A HURRICANE COMING!
I want to share with you the time I was on a small Island in the Caribbean called Utila when there was a hurricane coming our way! Utila is the smallest of the Bay Islands and it’s located off the coast of Honduras in the Caribbean Sea.
And how, by strange coincidence, I happen to find out about this tropical weather development before anyone else on the island.
I just happened to have been in the preliminary stages of researching a new novel entitled Island In The Sun in which I was planning to include a dramatic hurricane scene.
So, I did some of my research online to find out how weather patterns developed to create a full-scale hurricanes.
For this research I looked at the National Hurricane Centre (NOAA) website.
And, it was during my research on the NOAA website, I saw reports of a tropical cyclone alert in the Caribbean Sea.
I had researched that tropical cyclones can develop into tropical storms and hurricanes and that typically the NOAA website would issue a ‘hurricane watch’ notice 48 hours before it anticipates any tropical storm-force winds.
This was all very interesting for a writer researching for a fictional hurricane. So, I kept my eyes on it for a few days.
Then, I saw this cyclone gathering momentum. I watched it become a tropical storm.
Then I saw NOAA had upgraded it to A Hurricane Alert Warning.
l also saw that it was headed straight for The Bay Islands.
A hurricane was coming our way!
THE HURRICANE SEASON
The hurricane season in the Caribbean runs from 1st June through to 30th November each year. Interestingly, according to NOAA statistics, there are usually an average of 12 tropical storms per year and 50 % of them will go on to escalate into hurricanes during this time. Hurricanes are among nature’s most powerful and destructive phenomena.
MY BOOK RESEARCH
As part of my research for my fictional hurricane, I had been chatting to people on the island about tropical storms because several people on the island still remembered Utila being slammed by Hurricane Mitch back in late October 1998.
I was told by locals that Mitch had been the strongest storm of the 1998 Atlantic season.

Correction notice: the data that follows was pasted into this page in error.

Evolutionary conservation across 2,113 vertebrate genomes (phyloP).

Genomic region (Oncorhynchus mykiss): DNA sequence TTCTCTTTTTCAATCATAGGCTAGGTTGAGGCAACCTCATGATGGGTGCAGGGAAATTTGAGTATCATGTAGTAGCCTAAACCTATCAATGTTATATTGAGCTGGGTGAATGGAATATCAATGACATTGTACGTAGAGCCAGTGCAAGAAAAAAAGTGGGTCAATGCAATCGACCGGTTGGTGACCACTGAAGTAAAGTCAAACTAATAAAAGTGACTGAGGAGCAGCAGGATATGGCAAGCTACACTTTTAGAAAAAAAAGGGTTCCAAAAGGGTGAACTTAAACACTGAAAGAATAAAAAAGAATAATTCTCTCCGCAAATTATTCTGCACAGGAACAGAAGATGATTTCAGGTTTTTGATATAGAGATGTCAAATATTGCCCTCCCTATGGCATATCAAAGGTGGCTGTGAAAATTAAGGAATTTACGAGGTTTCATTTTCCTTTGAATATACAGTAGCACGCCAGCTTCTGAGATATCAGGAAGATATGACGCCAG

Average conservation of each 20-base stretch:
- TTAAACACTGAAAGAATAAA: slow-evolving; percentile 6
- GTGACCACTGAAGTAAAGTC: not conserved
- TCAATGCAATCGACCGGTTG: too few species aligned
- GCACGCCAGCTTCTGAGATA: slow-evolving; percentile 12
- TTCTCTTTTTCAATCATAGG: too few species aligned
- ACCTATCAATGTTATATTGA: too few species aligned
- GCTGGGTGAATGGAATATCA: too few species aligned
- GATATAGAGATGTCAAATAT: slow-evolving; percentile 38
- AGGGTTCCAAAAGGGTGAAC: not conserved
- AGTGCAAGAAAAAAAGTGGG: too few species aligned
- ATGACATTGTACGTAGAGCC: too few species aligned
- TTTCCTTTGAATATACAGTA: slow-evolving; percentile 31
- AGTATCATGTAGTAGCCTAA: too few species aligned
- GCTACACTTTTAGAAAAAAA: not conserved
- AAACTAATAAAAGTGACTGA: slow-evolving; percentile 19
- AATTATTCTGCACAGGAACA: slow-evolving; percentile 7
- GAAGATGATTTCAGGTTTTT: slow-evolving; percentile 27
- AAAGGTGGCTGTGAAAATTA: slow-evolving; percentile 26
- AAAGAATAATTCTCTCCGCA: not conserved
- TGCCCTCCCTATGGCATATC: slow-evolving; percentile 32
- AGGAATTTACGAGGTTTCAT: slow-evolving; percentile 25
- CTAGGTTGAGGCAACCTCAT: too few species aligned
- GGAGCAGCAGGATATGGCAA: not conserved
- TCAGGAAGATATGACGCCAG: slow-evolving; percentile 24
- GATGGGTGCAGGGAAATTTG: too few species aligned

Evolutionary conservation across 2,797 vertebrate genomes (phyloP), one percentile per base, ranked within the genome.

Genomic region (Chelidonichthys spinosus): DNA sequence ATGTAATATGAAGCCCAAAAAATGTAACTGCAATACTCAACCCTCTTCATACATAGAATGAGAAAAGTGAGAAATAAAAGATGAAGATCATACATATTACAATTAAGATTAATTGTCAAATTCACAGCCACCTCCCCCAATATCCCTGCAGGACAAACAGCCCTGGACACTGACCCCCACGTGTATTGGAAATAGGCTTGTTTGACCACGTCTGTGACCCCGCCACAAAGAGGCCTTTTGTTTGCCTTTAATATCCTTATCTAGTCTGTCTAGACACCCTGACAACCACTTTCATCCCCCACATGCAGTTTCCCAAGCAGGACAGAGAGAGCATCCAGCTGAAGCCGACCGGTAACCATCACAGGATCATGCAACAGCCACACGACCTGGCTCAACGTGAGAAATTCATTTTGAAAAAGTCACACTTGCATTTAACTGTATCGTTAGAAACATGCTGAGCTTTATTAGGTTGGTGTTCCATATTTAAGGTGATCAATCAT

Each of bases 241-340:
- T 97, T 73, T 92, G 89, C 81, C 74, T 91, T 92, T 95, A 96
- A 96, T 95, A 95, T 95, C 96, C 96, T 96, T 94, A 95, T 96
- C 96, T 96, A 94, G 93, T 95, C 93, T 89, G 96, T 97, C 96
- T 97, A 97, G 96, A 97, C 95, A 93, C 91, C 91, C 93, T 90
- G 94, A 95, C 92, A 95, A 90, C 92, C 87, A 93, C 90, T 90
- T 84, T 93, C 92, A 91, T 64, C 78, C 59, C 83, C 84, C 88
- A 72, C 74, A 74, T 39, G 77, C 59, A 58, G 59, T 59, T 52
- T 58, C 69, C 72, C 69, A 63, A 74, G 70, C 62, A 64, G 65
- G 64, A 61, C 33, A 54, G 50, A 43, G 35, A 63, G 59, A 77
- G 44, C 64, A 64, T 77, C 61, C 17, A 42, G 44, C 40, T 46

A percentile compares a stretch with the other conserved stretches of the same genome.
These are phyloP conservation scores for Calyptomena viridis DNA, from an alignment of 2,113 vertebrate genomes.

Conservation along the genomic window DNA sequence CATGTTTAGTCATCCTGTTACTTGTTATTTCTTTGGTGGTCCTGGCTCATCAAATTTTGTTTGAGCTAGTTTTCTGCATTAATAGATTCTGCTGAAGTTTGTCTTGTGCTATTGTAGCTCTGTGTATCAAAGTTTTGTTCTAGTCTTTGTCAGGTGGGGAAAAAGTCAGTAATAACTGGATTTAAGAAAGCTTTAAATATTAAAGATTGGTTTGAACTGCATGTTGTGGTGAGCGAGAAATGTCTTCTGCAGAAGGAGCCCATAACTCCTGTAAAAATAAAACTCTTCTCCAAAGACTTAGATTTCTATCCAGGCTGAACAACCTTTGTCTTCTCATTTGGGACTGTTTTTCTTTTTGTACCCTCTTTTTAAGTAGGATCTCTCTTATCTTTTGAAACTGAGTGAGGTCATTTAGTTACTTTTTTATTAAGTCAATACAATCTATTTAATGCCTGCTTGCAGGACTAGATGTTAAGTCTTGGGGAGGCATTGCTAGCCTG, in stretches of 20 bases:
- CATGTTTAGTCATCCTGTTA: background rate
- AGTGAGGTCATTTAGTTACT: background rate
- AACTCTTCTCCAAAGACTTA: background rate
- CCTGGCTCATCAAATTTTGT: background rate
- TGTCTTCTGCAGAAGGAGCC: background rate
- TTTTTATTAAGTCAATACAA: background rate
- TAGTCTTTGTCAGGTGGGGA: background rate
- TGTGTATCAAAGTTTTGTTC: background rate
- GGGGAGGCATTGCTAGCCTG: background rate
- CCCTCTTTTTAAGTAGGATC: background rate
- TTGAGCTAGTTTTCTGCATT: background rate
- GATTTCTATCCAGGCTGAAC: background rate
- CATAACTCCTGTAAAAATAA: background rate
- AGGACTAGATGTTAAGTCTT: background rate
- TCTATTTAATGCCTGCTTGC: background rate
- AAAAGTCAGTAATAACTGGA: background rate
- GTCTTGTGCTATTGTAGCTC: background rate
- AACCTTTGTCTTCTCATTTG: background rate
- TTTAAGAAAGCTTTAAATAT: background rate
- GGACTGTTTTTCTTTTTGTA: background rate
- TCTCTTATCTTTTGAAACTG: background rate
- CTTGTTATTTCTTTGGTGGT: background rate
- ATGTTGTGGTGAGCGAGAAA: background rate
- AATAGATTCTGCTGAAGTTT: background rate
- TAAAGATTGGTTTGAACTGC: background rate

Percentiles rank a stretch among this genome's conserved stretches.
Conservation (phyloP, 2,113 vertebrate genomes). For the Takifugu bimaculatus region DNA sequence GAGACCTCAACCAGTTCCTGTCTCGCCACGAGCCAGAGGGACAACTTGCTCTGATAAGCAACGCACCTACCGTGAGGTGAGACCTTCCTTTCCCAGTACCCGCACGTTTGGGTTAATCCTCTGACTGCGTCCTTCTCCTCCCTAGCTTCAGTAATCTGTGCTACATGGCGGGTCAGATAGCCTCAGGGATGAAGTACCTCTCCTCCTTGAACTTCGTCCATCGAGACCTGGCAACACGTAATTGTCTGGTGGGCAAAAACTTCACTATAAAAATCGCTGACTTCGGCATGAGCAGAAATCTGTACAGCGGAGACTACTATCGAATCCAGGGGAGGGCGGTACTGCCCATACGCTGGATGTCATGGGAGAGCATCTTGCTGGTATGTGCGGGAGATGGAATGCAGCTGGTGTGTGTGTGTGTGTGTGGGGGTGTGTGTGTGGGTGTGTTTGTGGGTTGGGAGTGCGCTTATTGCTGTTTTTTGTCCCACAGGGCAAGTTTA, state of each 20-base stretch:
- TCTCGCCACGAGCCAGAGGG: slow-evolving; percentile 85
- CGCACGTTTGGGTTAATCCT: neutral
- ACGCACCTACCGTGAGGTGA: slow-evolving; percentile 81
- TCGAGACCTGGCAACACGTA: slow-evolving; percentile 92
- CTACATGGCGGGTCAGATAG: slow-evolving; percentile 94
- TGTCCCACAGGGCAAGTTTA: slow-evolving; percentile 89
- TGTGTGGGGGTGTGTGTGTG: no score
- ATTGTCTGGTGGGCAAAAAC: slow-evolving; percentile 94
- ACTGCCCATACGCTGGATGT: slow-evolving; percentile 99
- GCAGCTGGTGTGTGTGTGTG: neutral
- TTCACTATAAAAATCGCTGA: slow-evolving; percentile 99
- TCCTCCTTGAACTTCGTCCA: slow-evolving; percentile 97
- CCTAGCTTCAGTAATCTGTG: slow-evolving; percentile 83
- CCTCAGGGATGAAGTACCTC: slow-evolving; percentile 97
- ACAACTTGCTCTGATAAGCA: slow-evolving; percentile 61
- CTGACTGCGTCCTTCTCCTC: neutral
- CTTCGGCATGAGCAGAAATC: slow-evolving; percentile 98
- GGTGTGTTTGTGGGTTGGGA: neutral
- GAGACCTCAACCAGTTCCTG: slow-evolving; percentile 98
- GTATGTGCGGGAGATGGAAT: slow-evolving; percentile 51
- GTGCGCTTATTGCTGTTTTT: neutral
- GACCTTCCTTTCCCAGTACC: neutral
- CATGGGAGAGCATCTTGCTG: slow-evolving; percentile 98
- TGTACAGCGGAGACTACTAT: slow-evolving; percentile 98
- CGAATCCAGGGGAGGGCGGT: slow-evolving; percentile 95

It had been classed as a Category 5 – the highest rating on the Saffir-Simpson scale. It reached its peak wind speed of 180 miles (290 km) per hour off the north-eastern coast of Honduras on October 26 and 27, when it dumped heavy rain on much of Central America, particularly on Honduras and Nicaragua.
Hurricane Mitch then stalled over the Bay Islands with winds holding at 100mph (165kph) sending massive waves crashing over the island of Utila.
Hurricane Mitch has since been recognised as the second deadliest Atlantic storm after The Great Hurricane of 1780.
On the island of Utila, houses were blown away. Trees uprooted. Electricity poles brought down. Tragically, people were killed.
In the wake of Hurricane Mitch in 1998 the government of Honduras declared a State of Emergency.
Others on the island, who perhaps hadn’t ever experienced a hurricane, were light-heartedly accused me of conjuring it up!
Hurricanes are a serious business and it was interesting to see serious preparations being put in place once NOAA and The National Hurricane Centre had issued a warning that Earl had been upgraded and now classified as a hurricane.
For the next couple of days, while the weather was calm and there was hardly a breath of wind in the air and the sea was like glass, the municipality and the islanders worked together to cut down trees that might fall in the incoming storm and damage people or property.
I helped to batten up windows (not many on this tropical island have glass in them) and to nail up protective shutters
Hurricanes are a Serious Business
As Earl approached, weather and mood on the island became a little spooky and strange, as dark clouds gathered on the horizon.
There was an underlying atmosphere of trepidation but there was also anticipation and adrenalin! So it was kind of amusing to see that instead of panicking, most people were in good fettle and even in a party mood. There were many ‘hurricane parties’ and all the bars on the island were, of course, serving The Hurricane as their ‘cocktail of the day’.
The Hurricane Cocktail
In the spirit of the island this is the traditional Hurricane recipe:
On the morning of 3rd August 2016 we realised we had been spared.
We were told that Earl had changed direction and had missed the Bay Islands completely.
However, according to reports, Earl was a Category One Hurricane when it made landfall in Belize and crossed Guatemala and southern Mexico. Earl caused considerable wind damage and storm surge flooding in Belize, and produced very heavy rainfall across much of Central America, as well as eastern and southern Mexico, resulting in widespread flooding and mudslides.
Earl was responsible for 81 deaths in Mexico.
When we all woke to this sobering news on that fateful morning, everyone on the island considered ourselves very fortunate indeed. However, as a writer, I did value the experience of being directly involved in very real storm warning preparations.
It was incredible and valuable first-hand experience proving nothing in a writer’s life goes to waste because that scene is now a pivotal part of what is an action-packed storyline in my book ‘Island In The Sun’ .
Have you ever been involved in bad weather while travelling abroad?
Get in touch. Leave a comment below!
You can read more about the island of Utila in my Travel Guide To Utila
Island in the Sun
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